National recovery plan for the Cotoneaster Pomaderris (Pomaderris cotoneaster)
Department of Environment, Climate Change and Water, NSW
- National recovery plan for the Cotoneaster Pomaderris (Pomaderris cotoneaster) (PDF - 245 KB) | (RTF - 554 KB)
This document constitutes the formal National Recovery Plan for Pomaderris cotoneaster (Cotoneaster Pomaderris). The plan considers the conservation requirements of the species across its known range, identifies the actions to be taken to ensure its long-term viability in nature and the parties who will undertake these actions.
Pomaderris cotoneaster is listed as Endangered under the Commonwealth Environment Protection and Biodiversity Conservation Act 1999, Endangered (Schedule 1, Part 1) under the NSW Threatened Species Conservation Act 1995, and Threatened (Schedule 2) under the Victorian Flora and Fauna Guarantee Act 1988.
Pomaderris cotoneaster is a medium-sized shrub in the family Rhamnaceae. It occurs from Yerranderie west of Sydney to far eastern Victoria. Twelve populations of Pomaderris cotoneaster have been recorded; 11 in NSW and one in Victoria. The precise locations of nine of these are known.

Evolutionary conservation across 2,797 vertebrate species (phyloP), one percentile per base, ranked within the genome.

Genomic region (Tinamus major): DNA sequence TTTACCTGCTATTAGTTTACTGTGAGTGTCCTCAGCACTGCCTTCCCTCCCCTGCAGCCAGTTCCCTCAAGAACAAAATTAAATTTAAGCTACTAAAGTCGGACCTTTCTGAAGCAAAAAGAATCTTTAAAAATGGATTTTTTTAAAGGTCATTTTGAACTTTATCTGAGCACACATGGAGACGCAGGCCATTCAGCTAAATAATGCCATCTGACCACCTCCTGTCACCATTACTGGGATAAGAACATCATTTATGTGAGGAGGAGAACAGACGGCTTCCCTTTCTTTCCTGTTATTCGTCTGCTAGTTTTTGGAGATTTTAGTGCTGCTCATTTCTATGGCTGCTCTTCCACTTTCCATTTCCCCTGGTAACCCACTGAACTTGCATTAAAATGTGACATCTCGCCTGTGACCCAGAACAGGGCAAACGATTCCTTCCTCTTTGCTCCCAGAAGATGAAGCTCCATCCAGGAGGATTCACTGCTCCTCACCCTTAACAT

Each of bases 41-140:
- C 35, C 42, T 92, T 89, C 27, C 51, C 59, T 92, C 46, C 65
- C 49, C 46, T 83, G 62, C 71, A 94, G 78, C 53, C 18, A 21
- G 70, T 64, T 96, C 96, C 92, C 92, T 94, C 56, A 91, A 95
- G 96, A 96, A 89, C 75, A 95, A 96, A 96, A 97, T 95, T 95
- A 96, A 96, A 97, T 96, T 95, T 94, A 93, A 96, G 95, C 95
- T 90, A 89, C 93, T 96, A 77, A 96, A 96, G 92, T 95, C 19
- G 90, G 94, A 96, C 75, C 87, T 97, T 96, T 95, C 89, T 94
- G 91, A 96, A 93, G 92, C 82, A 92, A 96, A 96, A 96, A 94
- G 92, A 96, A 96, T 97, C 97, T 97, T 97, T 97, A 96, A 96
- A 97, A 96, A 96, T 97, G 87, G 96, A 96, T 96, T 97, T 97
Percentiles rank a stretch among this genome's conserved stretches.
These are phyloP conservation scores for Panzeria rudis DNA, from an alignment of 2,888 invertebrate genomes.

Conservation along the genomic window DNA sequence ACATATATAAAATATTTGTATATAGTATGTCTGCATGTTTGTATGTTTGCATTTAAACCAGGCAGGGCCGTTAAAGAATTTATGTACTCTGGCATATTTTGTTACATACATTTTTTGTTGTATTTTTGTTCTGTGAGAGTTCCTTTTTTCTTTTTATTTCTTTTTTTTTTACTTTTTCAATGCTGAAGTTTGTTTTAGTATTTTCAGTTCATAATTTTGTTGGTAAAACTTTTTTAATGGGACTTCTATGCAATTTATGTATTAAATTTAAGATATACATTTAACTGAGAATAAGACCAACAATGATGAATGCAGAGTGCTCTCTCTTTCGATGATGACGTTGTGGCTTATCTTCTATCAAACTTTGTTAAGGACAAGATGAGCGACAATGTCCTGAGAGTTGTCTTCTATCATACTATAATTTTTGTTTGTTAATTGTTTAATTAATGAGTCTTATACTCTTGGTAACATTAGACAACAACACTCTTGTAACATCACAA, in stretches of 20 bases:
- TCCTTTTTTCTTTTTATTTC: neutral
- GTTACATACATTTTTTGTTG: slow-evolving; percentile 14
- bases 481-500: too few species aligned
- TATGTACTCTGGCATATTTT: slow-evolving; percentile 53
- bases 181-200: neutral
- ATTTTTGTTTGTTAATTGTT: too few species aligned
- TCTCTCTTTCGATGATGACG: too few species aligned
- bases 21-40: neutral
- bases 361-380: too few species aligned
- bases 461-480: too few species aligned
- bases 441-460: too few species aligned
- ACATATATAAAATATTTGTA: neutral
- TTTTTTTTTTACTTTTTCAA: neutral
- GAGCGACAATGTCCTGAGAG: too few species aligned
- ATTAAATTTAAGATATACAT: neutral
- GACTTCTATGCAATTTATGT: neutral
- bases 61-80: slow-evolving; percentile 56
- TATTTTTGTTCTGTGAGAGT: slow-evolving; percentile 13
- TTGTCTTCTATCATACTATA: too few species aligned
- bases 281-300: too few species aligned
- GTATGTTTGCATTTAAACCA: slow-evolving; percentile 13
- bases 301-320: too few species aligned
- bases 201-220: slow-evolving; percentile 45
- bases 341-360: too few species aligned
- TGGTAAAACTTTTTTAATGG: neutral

The overall objective of this plan is to ensure that all populations of Pomaderris cotoneaster are stable or increasing in size, by reducing or managing threats, increasing knowledge of the genetic diversity and response to disturbance of this species, supplementary planting and promoting recruitment wherever possible.
These objectives will be achieved through the following recovery actions:
- Conducting further survey
- Determining habitat critical to the survival of Pomaderris cotoneaster and monitoring known populations
- Removing threatening weeds
- Erecting a protective barrier at Badgerys Lookout
- Enhancing populations where practicable
- Investigating genetic diversity
- Obtaining management agreements for populations on non-reserve tenure
- Providing information to affected parties
- Ensuring adequate data management
- Co-ordinating recovery actions
The recovery plan will be considered successful if populations at all sites have remained stable or have increased in size over a five year period.